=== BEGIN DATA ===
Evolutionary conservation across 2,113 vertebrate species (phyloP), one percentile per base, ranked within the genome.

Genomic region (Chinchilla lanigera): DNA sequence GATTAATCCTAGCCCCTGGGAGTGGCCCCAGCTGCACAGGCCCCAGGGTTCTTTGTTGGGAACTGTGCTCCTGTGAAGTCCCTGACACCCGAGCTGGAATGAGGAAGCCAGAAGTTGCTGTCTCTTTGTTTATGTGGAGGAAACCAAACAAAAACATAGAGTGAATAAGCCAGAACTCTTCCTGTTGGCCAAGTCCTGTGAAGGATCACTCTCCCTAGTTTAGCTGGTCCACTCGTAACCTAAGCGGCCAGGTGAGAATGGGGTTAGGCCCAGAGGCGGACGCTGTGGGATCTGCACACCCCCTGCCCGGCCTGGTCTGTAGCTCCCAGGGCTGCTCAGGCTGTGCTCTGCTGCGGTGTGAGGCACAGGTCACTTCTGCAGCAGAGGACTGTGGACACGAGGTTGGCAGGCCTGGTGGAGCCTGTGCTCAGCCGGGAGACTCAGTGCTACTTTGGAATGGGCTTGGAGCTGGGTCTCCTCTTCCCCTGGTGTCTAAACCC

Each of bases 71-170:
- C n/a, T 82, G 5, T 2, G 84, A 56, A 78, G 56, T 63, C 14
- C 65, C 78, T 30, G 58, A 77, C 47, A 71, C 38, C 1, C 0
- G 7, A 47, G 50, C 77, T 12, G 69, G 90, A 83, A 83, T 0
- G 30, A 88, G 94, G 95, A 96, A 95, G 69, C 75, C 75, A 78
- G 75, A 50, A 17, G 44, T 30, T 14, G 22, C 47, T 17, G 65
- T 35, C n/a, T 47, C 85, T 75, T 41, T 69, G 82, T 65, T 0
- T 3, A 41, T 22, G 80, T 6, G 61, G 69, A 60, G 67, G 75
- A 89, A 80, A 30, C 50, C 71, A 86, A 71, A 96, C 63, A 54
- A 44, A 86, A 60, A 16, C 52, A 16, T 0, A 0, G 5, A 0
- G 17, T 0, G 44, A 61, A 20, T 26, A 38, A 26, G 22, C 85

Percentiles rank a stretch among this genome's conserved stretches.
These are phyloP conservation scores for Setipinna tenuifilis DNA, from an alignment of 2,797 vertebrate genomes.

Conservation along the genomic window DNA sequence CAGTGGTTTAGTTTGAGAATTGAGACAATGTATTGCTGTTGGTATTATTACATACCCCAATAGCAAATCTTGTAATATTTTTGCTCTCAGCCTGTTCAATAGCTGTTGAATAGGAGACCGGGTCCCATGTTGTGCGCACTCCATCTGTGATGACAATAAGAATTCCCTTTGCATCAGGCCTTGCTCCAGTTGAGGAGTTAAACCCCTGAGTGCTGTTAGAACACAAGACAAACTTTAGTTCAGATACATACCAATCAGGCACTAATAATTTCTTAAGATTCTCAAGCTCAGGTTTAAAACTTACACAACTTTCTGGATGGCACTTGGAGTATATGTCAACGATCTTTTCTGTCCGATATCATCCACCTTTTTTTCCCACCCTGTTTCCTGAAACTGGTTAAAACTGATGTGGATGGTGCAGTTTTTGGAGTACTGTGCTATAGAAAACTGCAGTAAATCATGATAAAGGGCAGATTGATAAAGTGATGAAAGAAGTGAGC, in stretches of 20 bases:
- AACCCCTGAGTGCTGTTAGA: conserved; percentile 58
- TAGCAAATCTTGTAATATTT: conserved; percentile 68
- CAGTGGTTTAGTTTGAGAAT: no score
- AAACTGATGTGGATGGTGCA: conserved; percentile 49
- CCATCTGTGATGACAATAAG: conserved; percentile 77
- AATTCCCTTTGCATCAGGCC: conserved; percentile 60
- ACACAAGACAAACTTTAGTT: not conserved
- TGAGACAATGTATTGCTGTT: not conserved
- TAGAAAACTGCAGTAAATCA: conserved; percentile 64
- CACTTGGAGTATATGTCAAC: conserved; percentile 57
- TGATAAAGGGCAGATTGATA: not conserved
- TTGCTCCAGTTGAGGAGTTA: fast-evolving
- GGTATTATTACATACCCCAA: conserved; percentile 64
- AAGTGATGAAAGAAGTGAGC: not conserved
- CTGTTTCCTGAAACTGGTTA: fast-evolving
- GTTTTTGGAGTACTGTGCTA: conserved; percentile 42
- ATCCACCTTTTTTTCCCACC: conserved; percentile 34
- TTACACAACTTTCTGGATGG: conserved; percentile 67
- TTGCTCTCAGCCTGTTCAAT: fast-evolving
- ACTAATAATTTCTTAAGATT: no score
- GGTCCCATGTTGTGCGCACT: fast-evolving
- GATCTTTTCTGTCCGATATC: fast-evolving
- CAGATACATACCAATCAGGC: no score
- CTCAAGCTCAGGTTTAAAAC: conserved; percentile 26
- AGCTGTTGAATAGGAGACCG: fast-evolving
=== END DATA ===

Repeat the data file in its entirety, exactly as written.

Evolutionary conservation across 2,113 vertebrate species (phyloP), one percentile per base, ranked within the genome.

Genomic region (Chinchilla lanigera): DNA sequence GATTAATCCTAGCCCCTGGGAGTGGCCCCAGCTGCACAGGCCCCAGGGTTCTTTGTTGGGAACTGTGCTCCTGTGAAGTCCCTGACACCCGAGCTGGAATGAGGAAGCCAGAAGTTGCTGTCTCTTTGTTTATGTGGAGGAAACCAAACAAAAACATAGAGTGAATAAGCCAGAACTCTTCCTGTTGGCCAAGTCCTGTGAAGGATCACTCTCCCTAGTTTAGCTGGTCCACTCGTAACCTAAGCGGCCAGGTGAGAATGGGGTTAGGCCCAGAGGCGGACGCTGTGGGATCTGCACACCCCCTGCCCGGCCTGGTCTGTAGCTCCCAGGGCTGCTCAGGCTGTGCTCTGCTGCGGTGTGAGGCACAGGTCACTTCTGCAGCAGAGGACTGTGGACACGAGGTTGGCAGGCCTGGTGGAGCCTGTGCTCAGCCGGGAGACTCAGTGCTACTTTGGAATGGGCTTGGAGCTGGGTCTCCTCTTCCCCTGGTGTCTAAACCC

Each of bases 71-170:
- C n/a, T 82, G 5, T 2, G 84, A 56, A 78, G 56, T 63, C 14
- C 65, C 78, T 30, G 58, A 77, C 47, A 71, C 38, C 1, C 0
- G 7, A 47, G 50, C 77, T 12, G 69, G 90, A 83, A 83, T 0
- G 30, A 88, G 94, G 95, A 96, A 95, G 69, C 75, C 75, A 78
- G 75, A 50, A 17, G 44, T 30, T 14, G 22, C 47, T 17, G 65
- T 35, C n/a, T 47, C 85, T 75, T 41, T 69, G 82, T 65, T 0
- T 3, A 41, T 22, G 80, T 6, G 61, G 69, A 60, G 67, G 75
- A 89, A 80, A 30, C 50, C 71, A 86, A 71, A 96, C 63, A 54
- A 44, A 86, A 60, A 16, C 52, A 16, T 0, A 0, G 5, A 0
- G 17, T 0, G 44, A 61, A 20, T 26, A 38, A 26, G 22, C 85

Percentiles rank a stretch among this genome's conserved stretches.
These are phyloP conservation scores for Setipinna tenuifilis DNA, from an alignment of 2,797 vertebrate genomes.

Conservation along the genomic window DNA sequence CAGTGGTTTAGTTTGAGAATTGAGACAATGTATTGCTGTTGGTATTATTACATACCCCAATAGCAAATCTTGTAATATTTTTGCTCTCAGCCTGTTCAATAGCTGTTGAATAGGAGACCGGGTCCCATGTTGTGCGCACTCCATCTGTGATGACAATAAGAATTCCCTTTGCATCAGGCCTTGCTCCAGTTGAGGAGTTAAACCCCTGAGTGCTGTTAGAACACAAGACAAACTTTAGTTCAGATACATACCAATCAGGCACTAATAATTTCTTAAGATTCTCAAGCTCAGGTTTAAAACTTACACAACTTTCTGGATGGCACTTGGAGTATATGTCAACGATCTTTTCTGTCCGATATCATCCACCTTTTTTTCCCACCCTGTTTCCTGAAACTGGTTAAAACTGATGTGGATGGTGCAGTTTTTGGAGTACTGTGCTATAGAAAACTGCAGTAAATCATGATAAAGGGCAGATTGATAAAGTGATGAAAGAAGTGAGC, in stretches of 20 bases:
- AACCCCTGAGTGCTGTTAGA: conserved; percentile 58
- TAGCAAATCTTGTAATATTT: conserved; percentile 68
- CAGTGGTTTAGTTTGAGAAT: no score
- AAACTGATGTGGATGGTGCA: conserved; percentile 49
- CCATCTGTGATGACAATAAG: conserved; percentile 77
- AATTCCCTTTGCATCAGGCC: conserved; percentile 60
- ACACAAGACAAACTTTAGTT: not conserved
- TGAGACAATGTATTGCTGTT: not conserved
- TAGAAAACTGCAGTAAATCA: conserved; percentile 64
- CACTTGGAGTATATGTCAAC: conserved; percentile 57
- TGATAAAGGGCAGATTGATA: not conserved
- TTGCTCCAGTTGAGGAGTTA: fast-evolving
- GGTATTATTACATACCCCAA: conserved; percentile 64
- AAGTGATGAAAGAAGTGAGC: not conserved
- CTGTTTCCTGAAACTGGTTA: fast-evolving
- GTTTTTGGAGTACTGTGCTA: conserved; percentile 42
- ATCCACCTTTTTTTCCCACC: conserved; percentile 34
- TTACACAACTTTCTGGATGG: conserved; percentile 67
- TTGCTCTCAGCCTGTTCAAT: fast-evolving
- ACTAATAATTTCTTAAGATT: no score
- GGTCCCATGTTGTGCGCACT: fast-evolving
- GATCTTTTCTGTCCGATATC: fast-evolving
- CAGATACATACCAATCAGGC: no score
- CTCAAGCTCAGGTTTAAAAC: conserved; percentile 26
- AGCTGTTGAATAGGAGACCG: fast-evolving